The 2022 survey asked 3,582 individuals for the life expectancy at age 60 for people of the respondent’s gender. The sample was weighted for education, income, work status, generation and race.
For men, the question came with three answers to choose from: 16 more years (living to age 76), 22 more years (82) and 28 more years (88). For women, the answers were 19 more years (living to age 79), 25 more years (85) and 31 more years (91). In both cases, the correct answer was the middle choice of the three provided. Respondents could also answer that they did not know.
Among men, 32% answered correctly, 27% said they didn’t know, 11% overestimated male longevity and 31% underestimated male longevity. Among women, 43% answered correctly, 28% said they didn’t know, 10% overestimated and 19% underestimated.
Surya Kolluri, the head of the TIAA Institute, said the gender gap on longevity literacy was perhaps the most interesting finding. According to Kolluri, women often trail men in general financial literacy, but this survey suggests that men may trail women in longevity literacy.
Kolluri offers theories explaining the results, some of which could provide fodder for future research. For one, the outcome could be related to traditional gender roles in terms of household division of labor: Men are more likely to handle finances, and women health care. Two, women tend to live longer than men, so perhaps they have been incentivized to do more research on the question. Third, women often have less financial security than men, and so their longer lives are an even more pressing concern.
The survey also found that those who either overestimate or correctly estimate their life expectancy tend to have higher self-reported confidence and satisfaction in their retirement, based on their own responses, than those who responded “I don’t know” or who underestimated life expectancy.
But those who got the answer correct and those who overestimate their gender’s longevity had essentially the same retirement preparation behaviors. This could suggest that if someone knows their gender’s life expectancy, or overestimates it, the fact that they are taking it seriously lends itself to more thorough retirement preparation.
For example, 81% of respondents who answered question correctly said they saved for retirement on a regular basis, compared to 80% of those who overestimated their gender’s longevity. Similarly, 54% of both those who answered correctly and those who overestimated have tried to calculate how much they would need for retirement.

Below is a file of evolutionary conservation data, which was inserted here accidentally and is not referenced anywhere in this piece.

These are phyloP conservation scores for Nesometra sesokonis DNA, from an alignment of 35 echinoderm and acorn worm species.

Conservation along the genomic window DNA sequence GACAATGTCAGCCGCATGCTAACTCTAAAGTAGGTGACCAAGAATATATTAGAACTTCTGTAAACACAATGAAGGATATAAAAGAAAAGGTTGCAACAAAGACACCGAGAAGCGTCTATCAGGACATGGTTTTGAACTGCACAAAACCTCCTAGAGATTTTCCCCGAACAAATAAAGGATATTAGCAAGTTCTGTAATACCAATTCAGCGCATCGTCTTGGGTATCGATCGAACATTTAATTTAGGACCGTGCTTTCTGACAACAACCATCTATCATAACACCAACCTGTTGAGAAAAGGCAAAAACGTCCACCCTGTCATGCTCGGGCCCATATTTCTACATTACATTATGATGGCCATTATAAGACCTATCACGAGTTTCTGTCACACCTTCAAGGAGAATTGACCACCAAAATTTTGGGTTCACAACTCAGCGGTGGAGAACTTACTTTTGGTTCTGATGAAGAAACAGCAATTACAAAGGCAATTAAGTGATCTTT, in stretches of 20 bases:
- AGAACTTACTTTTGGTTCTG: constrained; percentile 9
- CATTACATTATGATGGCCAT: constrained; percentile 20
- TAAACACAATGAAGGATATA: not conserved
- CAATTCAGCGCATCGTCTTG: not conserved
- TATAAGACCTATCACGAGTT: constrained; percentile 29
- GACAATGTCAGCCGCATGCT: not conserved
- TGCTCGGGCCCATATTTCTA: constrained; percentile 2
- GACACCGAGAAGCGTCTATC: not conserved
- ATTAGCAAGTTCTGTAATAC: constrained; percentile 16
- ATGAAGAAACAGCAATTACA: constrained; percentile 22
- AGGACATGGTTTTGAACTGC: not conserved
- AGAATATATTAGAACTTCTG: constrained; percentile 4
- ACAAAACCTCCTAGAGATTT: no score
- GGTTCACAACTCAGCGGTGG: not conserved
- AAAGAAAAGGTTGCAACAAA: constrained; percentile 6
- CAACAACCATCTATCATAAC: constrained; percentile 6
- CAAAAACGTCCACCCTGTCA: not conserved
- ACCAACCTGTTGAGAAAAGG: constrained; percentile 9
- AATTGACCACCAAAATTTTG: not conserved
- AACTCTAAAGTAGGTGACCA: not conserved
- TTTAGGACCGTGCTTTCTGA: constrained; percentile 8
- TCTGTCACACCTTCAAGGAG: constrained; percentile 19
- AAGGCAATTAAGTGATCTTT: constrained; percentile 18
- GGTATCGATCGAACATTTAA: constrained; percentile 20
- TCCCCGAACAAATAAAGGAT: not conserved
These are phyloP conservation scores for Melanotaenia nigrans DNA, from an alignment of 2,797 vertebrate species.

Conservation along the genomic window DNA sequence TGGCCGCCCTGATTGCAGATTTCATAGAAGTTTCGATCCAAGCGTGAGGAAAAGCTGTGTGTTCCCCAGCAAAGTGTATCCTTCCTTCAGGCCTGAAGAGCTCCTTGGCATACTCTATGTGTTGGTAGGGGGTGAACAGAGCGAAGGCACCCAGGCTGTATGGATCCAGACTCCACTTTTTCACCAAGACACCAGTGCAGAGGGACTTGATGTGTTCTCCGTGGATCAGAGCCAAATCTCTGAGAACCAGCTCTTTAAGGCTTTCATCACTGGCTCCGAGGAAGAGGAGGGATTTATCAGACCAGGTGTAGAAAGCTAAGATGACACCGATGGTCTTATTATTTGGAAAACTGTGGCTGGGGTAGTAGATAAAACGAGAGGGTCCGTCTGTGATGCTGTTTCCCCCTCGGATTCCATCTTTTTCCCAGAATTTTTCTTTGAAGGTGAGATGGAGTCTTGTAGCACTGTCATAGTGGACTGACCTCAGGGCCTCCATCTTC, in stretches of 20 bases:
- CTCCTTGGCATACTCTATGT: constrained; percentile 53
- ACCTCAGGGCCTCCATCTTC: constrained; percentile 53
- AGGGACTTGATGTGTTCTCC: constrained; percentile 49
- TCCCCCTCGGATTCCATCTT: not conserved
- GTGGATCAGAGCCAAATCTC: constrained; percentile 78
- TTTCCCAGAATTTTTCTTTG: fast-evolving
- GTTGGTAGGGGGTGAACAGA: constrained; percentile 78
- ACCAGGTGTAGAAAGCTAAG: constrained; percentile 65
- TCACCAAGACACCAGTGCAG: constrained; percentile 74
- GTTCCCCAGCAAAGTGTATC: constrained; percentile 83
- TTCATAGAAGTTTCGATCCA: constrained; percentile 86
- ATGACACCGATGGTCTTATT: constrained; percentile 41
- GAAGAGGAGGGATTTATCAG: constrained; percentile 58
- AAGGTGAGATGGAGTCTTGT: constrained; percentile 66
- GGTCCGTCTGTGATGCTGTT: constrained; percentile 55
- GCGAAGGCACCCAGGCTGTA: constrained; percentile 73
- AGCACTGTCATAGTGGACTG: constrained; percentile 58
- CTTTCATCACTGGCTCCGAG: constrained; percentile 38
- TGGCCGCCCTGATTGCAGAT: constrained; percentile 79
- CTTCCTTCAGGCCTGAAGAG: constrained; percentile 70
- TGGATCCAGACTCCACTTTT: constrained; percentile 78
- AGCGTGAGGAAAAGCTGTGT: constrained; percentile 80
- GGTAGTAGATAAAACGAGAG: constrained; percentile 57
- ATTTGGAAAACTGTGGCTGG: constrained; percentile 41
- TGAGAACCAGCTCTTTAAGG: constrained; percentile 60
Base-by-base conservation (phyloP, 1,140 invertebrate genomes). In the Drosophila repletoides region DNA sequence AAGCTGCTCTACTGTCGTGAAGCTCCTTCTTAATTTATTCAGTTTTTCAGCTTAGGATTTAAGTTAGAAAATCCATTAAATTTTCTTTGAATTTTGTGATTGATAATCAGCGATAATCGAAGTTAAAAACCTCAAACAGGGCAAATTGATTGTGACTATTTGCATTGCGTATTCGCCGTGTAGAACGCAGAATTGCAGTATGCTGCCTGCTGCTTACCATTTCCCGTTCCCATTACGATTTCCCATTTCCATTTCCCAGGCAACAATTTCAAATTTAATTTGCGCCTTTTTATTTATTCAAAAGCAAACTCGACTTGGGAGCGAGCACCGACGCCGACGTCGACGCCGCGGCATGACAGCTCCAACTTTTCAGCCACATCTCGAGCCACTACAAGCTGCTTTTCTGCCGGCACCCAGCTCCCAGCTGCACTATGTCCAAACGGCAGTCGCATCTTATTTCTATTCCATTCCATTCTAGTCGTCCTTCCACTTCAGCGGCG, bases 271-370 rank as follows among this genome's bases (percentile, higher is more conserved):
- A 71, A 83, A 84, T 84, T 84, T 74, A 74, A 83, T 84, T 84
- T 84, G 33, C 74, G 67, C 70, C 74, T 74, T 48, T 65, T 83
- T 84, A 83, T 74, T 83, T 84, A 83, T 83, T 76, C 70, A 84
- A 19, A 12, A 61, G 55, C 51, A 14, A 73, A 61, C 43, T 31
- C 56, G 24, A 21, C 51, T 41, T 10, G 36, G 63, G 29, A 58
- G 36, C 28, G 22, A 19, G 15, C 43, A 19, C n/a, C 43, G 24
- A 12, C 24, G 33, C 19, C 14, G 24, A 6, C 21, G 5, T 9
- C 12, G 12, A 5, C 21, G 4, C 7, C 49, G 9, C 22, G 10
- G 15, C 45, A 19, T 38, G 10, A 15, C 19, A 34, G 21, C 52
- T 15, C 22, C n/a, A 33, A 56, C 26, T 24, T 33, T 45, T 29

Also, those who underestimated their longevity tended to report better preparation than those who answered, “I don’t know,” which could suggest that merely thinking about longevity lends itself to better saving, even if you estimate on the short side.
For example, 37% of retirees who said they did not know their gender’s longevity said their lifestyle in retirement has fallen short of their pre-retirement expectations, compared with 30% of those who underestimated. Of those who underestimated, 68% said they saved for retirement regularly, compared with 57% of those who said they did not know.
One potential flaw in TIAA’s research design relates to the answer structure on the survey, whereby only three choices were provided: the correct one, an overestimate and an underestimate. The answer structure could suggest the correct answer to the respondent, because the middle answer provides a happy medium or “Goldilocks” response and could sound more intuitively plausible than the other answers, each six years off the mark. This could lead to survey results overestimating the number of people who have high longevity literacy due to the answer structure, rather than their actual knowledge.
Kolluri says this could be the case, but even if it is, that would only mean that Americans are actually worse at predicting life expectancy than the reported results suggest. Since only 37% of Americans got the question right with respect to their own gender, most Americans get this question wrong. Kolluri explains that if the true value is 25%, then the same conclusion follows: most Americans cannot predict life expectancy at age 60.
The survey could have asked an open-ended question about life expectancy and measured the number of years between the respondent’s answer and the correct answer. Kolluri defends TIAA’s methodological choice and says he “didn’t want people to be stumped” or overwhelmed by the question, which could have resulted in people giving up and simply answering “I don’t know,” even if they had a reasonable idea that was more than just a guess. This could lead to overestimating the “I don’t know” response.
So while most Americans are not sharply attuned to longevity as a function of their gender, those who have thought about it tend to prepare more for retirement.